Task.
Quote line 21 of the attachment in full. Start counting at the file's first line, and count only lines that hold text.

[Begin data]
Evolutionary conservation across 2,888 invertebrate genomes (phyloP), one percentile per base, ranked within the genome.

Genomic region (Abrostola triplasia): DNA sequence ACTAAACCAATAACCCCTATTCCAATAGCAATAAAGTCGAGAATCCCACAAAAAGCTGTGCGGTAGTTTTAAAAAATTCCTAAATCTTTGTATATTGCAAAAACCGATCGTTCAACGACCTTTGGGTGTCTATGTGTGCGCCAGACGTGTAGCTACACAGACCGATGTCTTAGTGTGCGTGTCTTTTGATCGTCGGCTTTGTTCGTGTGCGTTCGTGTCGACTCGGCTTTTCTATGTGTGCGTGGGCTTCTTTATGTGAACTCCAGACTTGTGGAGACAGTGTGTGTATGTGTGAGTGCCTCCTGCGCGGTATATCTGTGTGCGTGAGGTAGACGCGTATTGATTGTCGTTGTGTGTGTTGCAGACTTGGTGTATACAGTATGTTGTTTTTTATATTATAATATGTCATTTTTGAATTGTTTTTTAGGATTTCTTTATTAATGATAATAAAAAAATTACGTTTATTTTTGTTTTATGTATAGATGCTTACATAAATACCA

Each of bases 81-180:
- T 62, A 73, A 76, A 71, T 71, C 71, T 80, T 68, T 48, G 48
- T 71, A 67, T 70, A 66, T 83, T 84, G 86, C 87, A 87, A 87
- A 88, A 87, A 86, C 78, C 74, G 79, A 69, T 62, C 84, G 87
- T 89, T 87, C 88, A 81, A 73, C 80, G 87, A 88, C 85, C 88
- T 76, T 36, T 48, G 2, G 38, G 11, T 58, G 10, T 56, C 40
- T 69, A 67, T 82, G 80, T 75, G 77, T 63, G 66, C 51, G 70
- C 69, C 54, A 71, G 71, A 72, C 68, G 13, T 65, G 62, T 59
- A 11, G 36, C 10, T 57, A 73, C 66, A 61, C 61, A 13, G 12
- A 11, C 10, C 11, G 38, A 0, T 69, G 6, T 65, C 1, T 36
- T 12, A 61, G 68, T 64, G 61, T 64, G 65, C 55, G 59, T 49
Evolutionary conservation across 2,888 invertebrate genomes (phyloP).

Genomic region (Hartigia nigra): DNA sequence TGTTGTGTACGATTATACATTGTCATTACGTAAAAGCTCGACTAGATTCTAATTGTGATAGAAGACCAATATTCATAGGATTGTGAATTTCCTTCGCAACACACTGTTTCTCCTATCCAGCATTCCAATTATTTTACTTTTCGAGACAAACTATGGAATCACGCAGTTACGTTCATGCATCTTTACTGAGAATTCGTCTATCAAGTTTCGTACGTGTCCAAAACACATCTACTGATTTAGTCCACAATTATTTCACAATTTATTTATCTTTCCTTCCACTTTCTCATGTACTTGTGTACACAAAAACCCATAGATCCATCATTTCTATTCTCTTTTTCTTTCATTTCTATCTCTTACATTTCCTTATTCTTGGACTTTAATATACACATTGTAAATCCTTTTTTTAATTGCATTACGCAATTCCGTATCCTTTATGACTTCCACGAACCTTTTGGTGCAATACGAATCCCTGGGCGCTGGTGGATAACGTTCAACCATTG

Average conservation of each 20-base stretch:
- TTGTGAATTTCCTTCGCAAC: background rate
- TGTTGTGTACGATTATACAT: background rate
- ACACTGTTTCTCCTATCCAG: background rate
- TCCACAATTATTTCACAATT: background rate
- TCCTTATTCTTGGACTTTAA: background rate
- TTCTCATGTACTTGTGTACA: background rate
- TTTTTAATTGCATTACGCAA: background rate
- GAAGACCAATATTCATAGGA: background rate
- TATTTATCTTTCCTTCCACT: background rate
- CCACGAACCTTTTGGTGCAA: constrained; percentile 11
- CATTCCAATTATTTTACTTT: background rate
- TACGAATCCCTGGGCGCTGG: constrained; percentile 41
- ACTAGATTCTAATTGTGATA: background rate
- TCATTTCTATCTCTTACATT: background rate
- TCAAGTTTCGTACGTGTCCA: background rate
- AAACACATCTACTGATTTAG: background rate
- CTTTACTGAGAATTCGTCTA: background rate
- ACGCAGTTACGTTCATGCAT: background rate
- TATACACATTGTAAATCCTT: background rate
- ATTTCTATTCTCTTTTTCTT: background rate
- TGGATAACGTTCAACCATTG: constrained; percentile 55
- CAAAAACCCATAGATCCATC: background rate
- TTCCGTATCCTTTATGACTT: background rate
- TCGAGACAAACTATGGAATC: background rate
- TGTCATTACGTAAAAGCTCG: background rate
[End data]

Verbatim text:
- TCCTTATTCTTGGACTTTAA: background rate